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Just curious to see if there are any ENFPs that are really, truly 100% happy with their jobs.

If so, what's your job and what specifically do you like about it?
 

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I've had three full-time jobs with pretty good job security, wages and benefits. The first was as an administrative assistant at a job placement agency, the second was an administrative assistant at a community centre and the third is the one I'm in now as a retail manager.

I have to say I like the retail management job the best, if only because I get a lot more face time with my customers and employees, and it's a really fun, relaxed, easy-going atmosphere. I also work on a really great team of managers, most of whom are more into the organizational and logistic stuff, so I'm free to go out and be the people person. XD

That said, it's REALLY difficult for me to be 100% satisfied with my job. Mostly because I'm always wondering what's next. I don't know if I'll ever really be able to settle on one career path for very long, which is bad news for my pension. :p
 

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I don't think it's the job as much as the environment that makes an ENFP happy. Jobs with relatively low social tension that allow creative problem solving - not just a strict "it has to be done exactly this way every time" approach - are generally good places for us.

ENFPs also don't seem to have "Work Mode" and "Not Work Mode." There's only one mode, and that's "Fulfilled" mode. Work needs to be something enjoyable and/or valuable to the ENFP.

I can't just go to a crappy job with terrible people just to get a paycheck. Money has value so far as it gives me the freedom to exercise my options, but it's not enough to be the only reason to go somewhere. (If it had an attached value of a dependent or a debt owed, then that would be a different situation).

My INTJ fiance doesn't seem to understand this part (read: he gets it, but it doesn't make sense to him), particularly when it comes to his ENFP brother. My future brother-in-law has no dependents or real debts, so a job has to have inherent value of its own to fulfill him. He gets a new job, he's excited about it, he talks it up to his friends and family. THIS job is going to be awesome. THIS job has all of these features and benefits that the last one lacked. It's like he's trying to make it be fulfilling out of sheer willpower.

What's fulfilling depends on the ENFP. And sometimes what might be fulfilling is too hard, hasn't become available, takes too long, or may just not have occurred yet to some ENFPs....and they end up drifting for a very long time.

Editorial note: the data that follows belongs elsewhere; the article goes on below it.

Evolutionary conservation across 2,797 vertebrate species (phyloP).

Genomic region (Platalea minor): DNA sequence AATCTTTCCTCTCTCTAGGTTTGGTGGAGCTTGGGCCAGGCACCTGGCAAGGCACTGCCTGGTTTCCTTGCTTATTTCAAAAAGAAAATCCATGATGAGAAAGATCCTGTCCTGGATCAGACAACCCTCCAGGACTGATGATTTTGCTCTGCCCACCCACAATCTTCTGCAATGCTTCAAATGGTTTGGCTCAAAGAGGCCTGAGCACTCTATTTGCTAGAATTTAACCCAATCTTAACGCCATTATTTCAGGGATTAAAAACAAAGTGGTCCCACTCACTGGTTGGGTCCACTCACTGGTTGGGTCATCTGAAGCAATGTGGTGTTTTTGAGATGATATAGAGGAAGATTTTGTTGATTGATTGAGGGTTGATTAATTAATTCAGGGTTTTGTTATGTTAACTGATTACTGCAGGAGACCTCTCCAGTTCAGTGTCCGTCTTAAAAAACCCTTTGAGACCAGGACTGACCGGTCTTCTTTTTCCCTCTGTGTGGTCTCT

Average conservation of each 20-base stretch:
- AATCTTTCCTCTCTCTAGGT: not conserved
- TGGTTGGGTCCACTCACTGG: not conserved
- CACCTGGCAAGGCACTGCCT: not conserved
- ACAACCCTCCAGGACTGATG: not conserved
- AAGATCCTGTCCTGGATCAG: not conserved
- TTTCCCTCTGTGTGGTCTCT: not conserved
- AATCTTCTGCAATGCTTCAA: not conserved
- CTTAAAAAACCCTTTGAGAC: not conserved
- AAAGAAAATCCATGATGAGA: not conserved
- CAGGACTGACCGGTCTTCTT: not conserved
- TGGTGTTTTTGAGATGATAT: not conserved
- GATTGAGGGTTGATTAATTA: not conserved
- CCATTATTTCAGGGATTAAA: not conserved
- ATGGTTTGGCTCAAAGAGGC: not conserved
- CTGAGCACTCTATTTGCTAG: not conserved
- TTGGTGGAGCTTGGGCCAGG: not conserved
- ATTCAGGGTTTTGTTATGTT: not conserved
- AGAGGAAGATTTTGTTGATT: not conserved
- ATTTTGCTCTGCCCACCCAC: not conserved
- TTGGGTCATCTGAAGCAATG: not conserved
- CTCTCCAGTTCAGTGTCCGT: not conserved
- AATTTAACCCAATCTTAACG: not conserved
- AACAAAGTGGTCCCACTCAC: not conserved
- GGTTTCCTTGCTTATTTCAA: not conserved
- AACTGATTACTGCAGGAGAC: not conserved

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Short answer: No

Long answer: While do like what I do, I always know there is something else out there that I am more passionate about that would allow me to grow more.

The good thing about my job is that my schedule allows me the time to pursue whatever it is I feel passionate about.

My job is in Automation Engineering.
 

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That said, it's REALLY difficult for me to be 100% satisfied with my job. Mostly because I'm always wondering what's next. I don't know if I'll ever really be able to settle on one career path for very long, which is bad news for my pension. :p
Definitely an ENFP thing - each job is just a pitstop until the next one. Even if I stay there for years, I always think about what's going to come up next.
 

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Lol I work at Sears and let me tell you...it is the worst job ever.

 
best part in the new superman movie, is the sears store gets annihilated.
 

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I used to be.

I agree with everything @Alysaria said.

If involves creative thinking, lacks uncomfortable social dynamics, gives me some degree of autonomy, pays the bills, allows opportunity for growth and new learning, and does not conflict with my values, I'm pretty pleased.
 

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What @chimeric and @Alysaria said; all of the above.

I am very happy with my work - it (usually) ticks all those boxes. Research psychologist by trade. The novelty is in the new project while I can develop my expertise.

But a few caveats about work;
-" following your passion" can turn your passion into drudgery. Passion does not always make for satisfying work.
- Newness does not always equal satisfaction since you don't end up capitalising on your hard-won experience.
- it's hard and it's boring but sometimes you just have to do the freakin' work. Grit and determination will yield success.